Compulsive Licking in Cats

Excessive licking is often a nervous behavior in cats.
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You may smile at the sight of your fluff ball meticulously grooming her coat day in and day out. However, instead of your cat being a classic clean freak, she may instead be exhibiting signs of obsessive-compulsive behavior -- and serious anxiety and stress. Definitely not a good thing.

Obsessive Licking

If you notice your kitty licking and grooming her fur like there's no tomorrow, it may just be her version of anxiously pacing back and forth in a room or biting off all her nails. Instead of being uber-concerned about having a perfectly glossy and shiny coat, your cat may just be on edge and not really know what to do with herself -- poor thing.

Physical Health Causes

Before you make any assumptions about your kitty's compulsive licking issue, schedule an appointment with her veterinarian pronto. In some cases, excessive licking has absolutely nothing to do with a cat's emotional health. Rather, it may be related to various medical ailments including parasites, fleas, Cushing's disease, thyroid issues and infections. The sooner you determine what your cat's root problem is, the sooner you can get her on track to solving it -- and stopping her compulsive licking habit.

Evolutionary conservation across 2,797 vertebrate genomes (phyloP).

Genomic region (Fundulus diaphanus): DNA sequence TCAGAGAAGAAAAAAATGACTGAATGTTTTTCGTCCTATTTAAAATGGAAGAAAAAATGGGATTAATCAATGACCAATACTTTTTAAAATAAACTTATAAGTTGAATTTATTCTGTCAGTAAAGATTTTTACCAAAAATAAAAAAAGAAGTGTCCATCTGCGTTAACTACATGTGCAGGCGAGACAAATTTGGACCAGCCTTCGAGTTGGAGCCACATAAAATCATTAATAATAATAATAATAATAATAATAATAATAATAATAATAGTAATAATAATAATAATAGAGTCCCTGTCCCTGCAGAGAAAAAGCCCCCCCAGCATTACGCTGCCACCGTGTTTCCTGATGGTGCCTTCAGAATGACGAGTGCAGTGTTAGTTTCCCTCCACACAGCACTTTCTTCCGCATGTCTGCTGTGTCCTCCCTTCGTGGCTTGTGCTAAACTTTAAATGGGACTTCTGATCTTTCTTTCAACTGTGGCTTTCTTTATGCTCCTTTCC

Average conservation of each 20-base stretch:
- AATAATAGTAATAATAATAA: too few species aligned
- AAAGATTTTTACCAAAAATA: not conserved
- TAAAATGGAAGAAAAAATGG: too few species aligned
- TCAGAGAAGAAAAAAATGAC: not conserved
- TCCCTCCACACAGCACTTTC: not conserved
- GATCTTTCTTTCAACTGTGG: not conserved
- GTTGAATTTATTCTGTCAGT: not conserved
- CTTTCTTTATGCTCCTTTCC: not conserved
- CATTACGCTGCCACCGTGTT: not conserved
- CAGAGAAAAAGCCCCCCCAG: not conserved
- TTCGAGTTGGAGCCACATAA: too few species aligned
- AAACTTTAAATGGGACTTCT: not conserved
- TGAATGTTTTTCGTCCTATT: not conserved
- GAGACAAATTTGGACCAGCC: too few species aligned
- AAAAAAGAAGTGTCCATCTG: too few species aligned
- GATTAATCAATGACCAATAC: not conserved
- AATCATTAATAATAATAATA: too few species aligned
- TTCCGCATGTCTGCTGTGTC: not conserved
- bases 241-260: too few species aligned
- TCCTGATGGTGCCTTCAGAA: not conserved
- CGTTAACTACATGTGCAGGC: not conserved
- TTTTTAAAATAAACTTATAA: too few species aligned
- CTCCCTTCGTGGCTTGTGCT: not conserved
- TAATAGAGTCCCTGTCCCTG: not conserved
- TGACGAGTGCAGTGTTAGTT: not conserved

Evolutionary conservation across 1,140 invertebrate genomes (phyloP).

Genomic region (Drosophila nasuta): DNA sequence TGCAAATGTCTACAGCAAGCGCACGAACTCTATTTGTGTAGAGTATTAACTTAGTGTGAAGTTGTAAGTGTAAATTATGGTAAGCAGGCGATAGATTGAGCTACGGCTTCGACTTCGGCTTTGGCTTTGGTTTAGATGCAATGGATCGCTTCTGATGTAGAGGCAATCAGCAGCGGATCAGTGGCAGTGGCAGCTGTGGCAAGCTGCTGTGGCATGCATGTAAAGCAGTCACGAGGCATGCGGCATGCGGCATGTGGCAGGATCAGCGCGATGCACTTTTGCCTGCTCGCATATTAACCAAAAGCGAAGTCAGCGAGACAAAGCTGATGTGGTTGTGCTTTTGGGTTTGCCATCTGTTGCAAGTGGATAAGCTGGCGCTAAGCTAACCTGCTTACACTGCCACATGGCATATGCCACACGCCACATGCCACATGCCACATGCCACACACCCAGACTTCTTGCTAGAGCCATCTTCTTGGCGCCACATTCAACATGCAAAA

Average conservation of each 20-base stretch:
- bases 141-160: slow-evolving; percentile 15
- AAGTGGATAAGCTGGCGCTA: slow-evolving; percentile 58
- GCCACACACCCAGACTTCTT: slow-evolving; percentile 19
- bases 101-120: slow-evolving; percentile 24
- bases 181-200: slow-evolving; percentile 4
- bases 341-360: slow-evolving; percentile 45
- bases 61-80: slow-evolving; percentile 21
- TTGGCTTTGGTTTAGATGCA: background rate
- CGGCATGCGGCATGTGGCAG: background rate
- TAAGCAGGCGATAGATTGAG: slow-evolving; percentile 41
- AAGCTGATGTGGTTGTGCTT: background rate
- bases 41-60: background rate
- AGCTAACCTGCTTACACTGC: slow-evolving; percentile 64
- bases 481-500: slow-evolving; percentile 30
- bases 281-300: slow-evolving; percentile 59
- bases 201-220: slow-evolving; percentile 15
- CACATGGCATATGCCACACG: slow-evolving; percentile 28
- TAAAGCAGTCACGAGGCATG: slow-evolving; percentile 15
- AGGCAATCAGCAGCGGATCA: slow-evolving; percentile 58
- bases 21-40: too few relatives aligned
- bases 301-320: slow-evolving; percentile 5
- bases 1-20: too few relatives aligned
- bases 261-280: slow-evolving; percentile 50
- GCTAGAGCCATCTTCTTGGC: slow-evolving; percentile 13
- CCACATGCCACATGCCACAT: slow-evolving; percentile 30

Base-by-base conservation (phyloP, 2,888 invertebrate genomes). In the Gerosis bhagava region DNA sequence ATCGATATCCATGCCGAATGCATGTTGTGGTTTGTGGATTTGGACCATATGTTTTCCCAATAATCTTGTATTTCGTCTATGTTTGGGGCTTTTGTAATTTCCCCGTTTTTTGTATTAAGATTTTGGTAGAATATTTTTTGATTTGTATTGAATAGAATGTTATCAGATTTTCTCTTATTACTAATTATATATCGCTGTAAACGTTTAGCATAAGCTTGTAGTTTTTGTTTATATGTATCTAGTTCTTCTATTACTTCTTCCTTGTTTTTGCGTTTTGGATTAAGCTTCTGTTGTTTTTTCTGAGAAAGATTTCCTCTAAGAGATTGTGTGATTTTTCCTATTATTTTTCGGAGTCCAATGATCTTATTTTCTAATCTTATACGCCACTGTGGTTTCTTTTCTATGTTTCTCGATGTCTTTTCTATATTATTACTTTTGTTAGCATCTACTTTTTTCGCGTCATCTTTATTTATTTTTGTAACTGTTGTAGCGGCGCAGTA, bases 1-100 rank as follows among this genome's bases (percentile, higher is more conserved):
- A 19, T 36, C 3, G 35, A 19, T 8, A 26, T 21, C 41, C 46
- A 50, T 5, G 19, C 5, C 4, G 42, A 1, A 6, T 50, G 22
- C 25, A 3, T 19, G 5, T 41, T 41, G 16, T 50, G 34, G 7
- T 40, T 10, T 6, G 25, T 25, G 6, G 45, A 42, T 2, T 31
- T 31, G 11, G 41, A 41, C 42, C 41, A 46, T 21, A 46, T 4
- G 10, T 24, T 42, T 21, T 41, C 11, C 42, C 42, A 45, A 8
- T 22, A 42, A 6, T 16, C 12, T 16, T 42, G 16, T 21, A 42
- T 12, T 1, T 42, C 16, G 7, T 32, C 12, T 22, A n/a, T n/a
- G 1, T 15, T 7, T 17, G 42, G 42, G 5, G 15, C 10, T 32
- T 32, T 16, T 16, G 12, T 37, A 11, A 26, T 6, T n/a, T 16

Aside from physical health issues, stress is a major culprit behind obsessive licking habits in felines. Simply put, cats as a general rule detest change, whether it's moving to a different house across the country or losing the companionship of an owner or fellow pet. Uncertainty and unfamiliarity can drive a cat mad, resulting in severe anxiety, and as a result, often compulsive licking behaviors. Apart from change, cats also don't usually do very well with conflict. If a cat senses tension in her surroundings, it may cause her to react very negatively and engage in compulsive, repetitive behaviors.


If your fluff ball's compulsive licking is indeed related to stress and not medical causes, you can try to step in and manage the problem before it gets any worse. In some cases, obsessive licking can lead to huge clumps of your pet's coat falling out, or even worse, skin infection! Not good.

Spending some quality time with your lonely or stressed out cat can go a long way in getting her back to her old carefree self. Set aside at least 15 minutes each day to play or cuddle with your cat, whether you throw around her favorite laser ball or simply hug her close while you read before going to bed. Also consider setting up a quiet sanctuary in your home for your cat to escape chaos and confusion from changes in environment, such as a new pet or newborn baby. Just a few easy measures can go a long way in easing your precious pet's anxiety and disorientation.

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